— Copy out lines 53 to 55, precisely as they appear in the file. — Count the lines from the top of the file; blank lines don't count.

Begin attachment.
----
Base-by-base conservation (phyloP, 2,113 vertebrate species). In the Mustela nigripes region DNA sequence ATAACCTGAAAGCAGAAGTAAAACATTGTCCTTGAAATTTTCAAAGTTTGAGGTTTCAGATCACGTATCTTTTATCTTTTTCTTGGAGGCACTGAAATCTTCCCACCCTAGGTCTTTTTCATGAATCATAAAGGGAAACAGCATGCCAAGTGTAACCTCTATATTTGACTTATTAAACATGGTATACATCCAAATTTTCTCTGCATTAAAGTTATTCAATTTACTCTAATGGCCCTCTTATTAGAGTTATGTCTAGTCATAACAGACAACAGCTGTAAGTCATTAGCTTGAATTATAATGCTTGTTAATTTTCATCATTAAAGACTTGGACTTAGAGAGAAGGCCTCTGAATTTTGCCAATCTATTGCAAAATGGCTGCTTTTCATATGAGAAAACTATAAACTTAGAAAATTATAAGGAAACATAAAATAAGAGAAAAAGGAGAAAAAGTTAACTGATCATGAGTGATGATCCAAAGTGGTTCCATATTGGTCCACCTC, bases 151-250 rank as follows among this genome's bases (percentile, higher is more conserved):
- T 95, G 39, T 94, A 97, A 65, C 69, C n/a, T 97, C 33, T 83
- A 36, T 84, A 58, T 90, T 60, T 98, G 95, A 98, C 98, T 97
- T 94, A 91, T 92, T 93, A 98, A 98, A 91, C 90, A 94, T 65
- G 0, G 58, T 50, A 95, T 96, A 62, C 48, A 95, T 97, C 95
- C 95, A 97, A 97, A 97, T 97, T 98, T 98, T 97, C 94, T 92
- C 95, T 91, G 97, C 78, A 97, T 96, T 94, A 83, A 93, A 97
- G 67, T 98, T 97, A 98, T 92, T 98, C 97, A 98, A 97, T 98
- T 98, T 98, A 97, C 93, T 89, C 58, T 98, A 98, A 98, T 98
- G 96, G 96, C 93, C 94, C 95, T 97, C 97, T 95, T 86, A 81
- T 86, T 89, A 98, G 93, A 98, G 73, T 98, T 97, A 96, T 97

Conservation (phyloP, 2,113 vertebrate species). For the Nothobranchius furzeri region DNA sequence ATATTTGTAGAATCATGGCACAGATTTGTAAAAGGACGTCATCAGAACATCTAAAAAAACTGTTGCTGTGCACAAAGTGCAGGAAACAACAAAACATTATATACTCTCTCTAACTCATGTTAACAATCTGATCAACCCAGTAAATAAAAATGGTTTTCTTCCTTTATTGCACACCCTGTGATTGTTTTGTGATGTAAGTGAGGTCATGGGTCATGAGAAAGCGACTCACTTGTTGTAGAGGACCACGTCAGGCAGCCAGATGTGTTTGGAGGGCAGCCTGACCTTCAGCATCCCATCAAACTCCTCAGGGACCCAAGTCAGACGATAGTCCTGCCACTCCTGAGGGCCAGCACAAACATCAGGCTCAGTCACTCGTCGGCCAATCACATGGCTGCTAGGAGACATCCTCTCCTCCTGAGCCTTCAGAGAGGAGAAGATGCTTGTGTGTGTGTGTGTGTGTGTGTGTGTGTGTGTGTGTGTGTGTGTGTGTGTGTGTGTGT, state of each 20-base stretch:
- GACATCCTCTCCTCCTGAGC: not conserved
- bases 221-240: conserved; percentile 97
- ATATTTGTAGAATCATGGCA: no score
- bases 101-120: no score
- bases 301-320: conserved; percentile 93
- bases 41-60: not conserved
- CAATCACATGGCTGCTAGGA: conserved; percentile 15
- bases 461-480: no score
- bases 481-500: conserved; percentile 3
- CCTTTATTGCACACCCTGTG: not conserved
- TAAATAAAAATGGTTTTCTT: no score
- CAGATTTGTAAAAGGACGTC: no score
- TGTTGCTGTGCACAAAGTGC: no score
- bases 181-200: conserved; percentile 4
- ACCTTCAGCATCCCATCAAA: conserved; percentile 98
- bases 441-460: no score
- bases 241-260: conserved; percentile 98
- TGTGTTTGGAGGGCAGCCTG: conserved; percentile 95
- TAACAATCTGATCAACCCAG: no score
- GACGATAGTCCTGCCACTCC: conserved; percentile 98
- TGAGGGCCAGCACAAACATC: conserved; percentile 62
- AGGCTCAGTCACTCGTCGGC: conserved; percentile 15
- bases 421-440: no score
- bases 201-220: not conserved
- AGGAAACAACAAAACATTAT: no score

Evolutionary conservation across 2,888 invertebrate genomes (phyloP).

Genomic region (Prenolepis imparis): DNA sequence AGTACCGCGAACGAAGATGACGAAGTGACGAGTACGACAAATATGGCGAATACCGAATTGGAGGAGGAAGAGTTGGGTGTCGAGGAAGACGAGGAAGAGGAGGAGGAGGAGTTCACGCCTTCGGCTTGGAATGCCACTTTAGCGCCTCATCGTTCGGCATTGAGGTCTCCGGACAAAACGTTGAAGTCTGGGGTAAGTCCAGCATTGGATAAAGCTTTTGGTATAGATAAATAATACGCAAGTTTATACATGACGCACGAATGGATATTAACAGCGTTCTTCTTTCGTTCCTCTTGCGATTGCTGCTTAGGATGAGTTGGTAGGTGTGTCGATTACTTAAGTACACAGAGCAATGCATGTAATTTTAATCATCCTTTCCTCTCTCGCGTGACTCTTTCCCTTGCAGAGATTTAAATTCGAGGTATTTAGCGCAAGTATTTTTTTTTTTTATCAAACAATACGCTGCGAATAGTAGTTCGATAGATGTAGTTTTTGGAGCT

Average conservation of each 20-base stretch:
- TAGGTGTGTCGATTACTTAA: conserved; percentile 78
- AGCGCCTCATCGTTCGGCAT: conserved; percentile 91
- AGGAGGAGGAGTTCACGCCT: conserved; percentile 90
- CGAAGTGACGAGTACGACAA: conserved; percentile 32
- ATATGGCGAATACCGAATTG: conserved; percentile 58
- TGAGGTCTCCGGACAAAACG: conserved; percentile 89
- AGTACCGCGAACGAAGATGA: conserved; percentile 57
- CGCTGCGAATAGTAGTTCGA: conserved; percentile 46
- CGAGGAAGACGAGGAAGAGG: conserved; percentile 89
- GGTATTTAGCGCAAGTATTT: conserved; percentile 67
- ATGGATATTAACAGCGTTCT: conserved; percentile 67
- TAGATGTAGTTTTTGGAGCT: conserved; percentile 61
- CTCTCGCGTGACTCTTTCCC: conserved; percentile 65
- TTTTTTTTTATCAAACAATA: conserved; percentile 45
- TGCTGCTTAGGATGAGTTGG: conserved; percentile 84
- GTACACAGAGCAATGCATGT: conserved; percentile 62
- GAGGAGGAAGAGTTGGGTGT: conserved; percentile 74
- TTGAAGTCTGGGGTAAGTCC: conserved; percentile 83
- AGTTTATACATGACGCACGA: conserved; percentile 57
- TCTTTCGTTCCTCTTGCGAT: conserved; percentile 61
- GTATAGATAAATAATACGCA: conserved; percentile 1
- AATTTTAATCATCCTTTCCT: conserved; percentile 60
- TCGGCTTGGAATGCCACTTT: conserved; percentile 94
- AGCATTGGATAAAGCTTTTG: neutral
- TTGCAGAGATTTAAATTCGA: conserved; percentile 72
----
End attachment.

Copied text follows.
- CTCTCGCGTGACTCTTTCCC: conserved; percentile 65
- TTTTTTTTTATCAAACAATA: conserved; percentile 45
- TGCTGCTTAGGATGAGTTGG: conserved; percentile 84